Congressional Democrats were exploring possible avenues of compromise with the White House on Wednesday after the House Judiciary Committee authorized subpoenas of top Bush administration aides and the Senate Judiciary panel prepared to do the same today. Meanwhile, key Senate Judiciary Republicans met with Attorney General Alberto Gonzales at the Justice Department and later said they would oppose Democratic efforts to subpoena the White House aides in the investigation into the firing of eight U.S. attorneys.
GOP Sens. Jon Kyl (Ariz.), Jeff Sessions (Ala.), Orrin Hatch (Utah) and John Cornyn (Texas) sat down with Gonzales and all later said they would vote today against authorizing the Judiciary Committee to issue subpoenas for the testimony of White House aide Karl Rove and former counsel Harriet Miers. Ranking member Arlen Specter (R-Pa.) did not attend the meeting but indicated in a statement he would also vote against the subpoenas.
The House Judiciary Committee formally authorized the issuance of subpoenas to Rove, Miers and two of their deputies on Wednesday. But the Democrats’ moves still leave room for the parties to negotiate a way out of an increasingly explosive situation.
Nonetheless, the White House and Senate Democrats continued to turn up the volume on the rhetoric Wednesday, while behind the scenes Democratic aides said Senate Judiciary Chairman Patrick Leahy (D-Vt.) was trying to produce a counteroffer to the one advanced by White House counsel Fred Fielding.
But White House spokesman Tony Snow angered Democrats on Wednesday by saying that if subpoenas are issued, the offer for Rove and Miers and two of their deputies to be interviewed in a private session, not under oath and without transcripts, would be withdrawn. President Bush threatened in a speech Tuesday night to take the matter to court if Democrats pressed forward with the subpoena plan.
“They’ve withdrawn their offer,” Leahy said flatly in response to Snow’s comments.
“I would hope the White House would reconsider its offer and be willing to negotiate,” said Sen. Charles Schumer (D-N.Y.), who is leading the probe into the firings.
Following their meeting with the embattled attorney general, Kyl said Gonzales appeared “on top of the whole matter” and that the parties discussed how the president’s offer would be received by the Judiciary Committee.
“He really regrets the way some of this information has come out,” Kyl said of Gonzales. “In none of the cases of U.S. attorneys being asked to resign was it because of any ongoing investigation.
“The best way for us to get the most information the quickest is to take the president up on his offer,” Kyl added. “If we go the subpoena [route], we’re likely not to get the information. At least not quickly.”
“My thought is that the Congress ought to take advantage of what the president has offered,” added Sessions. “I don’t think we ought to be issuing subpoenas right now.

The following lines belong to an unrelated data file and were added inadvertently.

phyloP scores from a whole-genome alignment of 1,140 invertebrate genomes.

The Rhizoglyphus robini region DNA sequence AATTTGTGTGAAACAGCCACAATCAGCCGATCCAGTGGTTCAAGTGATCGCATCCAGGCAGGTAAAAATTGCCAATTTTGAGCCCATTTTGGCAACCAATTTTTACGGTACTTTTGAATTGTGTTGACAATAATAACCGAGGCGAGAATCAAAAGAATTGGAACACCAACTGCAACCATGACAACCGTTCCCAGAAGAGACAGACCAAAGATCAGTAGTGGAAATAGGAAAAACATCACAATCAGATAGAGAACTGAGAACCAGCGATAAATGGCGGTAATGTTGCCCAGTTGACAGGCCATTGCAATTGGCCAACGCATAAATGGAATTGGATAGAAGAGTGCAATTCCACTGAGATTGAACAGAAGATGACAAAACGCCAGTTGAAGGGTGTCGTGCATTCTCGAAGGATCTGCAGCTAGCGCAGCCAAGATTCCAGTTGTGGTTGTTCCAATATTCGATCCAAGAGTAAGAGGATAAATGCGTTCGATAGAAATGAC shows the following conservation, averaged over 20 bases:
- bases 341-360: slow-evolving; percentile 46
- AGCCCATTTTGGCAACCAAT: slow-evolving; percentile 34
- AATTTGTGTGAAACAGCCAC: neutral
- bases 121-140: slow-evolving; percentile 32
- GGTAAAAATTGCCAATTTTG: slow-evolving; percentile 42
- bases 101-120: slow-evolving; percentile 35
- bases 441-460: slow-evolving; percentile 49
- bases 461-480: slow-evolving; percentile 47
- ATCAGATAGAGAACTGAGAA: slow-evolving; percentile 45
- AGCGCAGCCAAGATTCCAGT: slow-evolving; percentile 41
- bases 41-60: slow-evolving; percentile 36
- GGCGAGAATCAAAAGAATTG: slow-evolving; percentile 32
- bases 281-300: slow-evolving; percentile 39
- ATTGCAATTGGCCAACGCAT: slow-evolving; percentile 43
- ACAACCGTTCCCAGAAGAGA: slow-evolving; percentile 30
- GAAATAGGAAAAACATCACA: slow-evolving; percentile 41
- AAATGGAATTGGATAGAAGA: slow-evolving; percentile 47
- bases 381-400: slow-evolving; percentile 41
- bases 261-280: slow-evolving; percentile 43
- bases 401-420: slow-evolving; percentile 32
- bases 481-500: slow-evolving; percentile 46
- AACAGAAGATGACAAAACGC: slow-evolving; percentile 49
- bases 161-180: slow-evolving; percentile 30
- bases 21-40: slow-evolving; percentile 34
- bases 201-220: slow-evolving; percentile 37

Specter urged Democrats in a speech at a separate hearing Wednesday to “rethink” the issuing of subpoenas. He warned that a court battle would result in “very, very long delays” that might not be resolved until 2009 — and even then, perhaps not in Congress’ favor.
“I am going to await judgment on my own vote in committee,” Specter said. But, he added, “I would not like to see a two-year delay or more before we find these facts, because the efficiency and viability of our U.S. attorneys hangs in the balance until we clear this up.”
Democrats have been harshly critical of the White House plan to release further documents in relation to the U.S. attorneys’ firings and to offer interviews with White House aides under certain conditions. In meetings with lawmakers Tuesday, Fielding offered to allow Rove, Miers and their deputies to testify in closed session, without oaths or transcripts.
But Democrats say that is totally unsatisfactory because there would be no way to clarify conflicting testimony.
“Now the issue has been joined,” said Sen. Dianne Feinstein (D-Calif.), who was the first to call on the administration to explain the firings in January.
“The White House is in a bunker mentality,” Feinstein said. “They won’t listen. They won’t change. I believe there is even more to come out. And I think it is our duty to bring that out.”
Democrats charge that the White House has repeatedly misled them about the reasons for the firing of eight U.S. attorneys in 2006. The White House and Justice Department, which carried out the dismissals, have maintained the firings are a presidential prerogative and that they were performance-related.
But e-mails from the Justice Department delivered last week to Congress suggest there was a coordinated campaign between the White House and the Justice Department to weed out those U.S. attorneys who were disloyal to the Bush administration.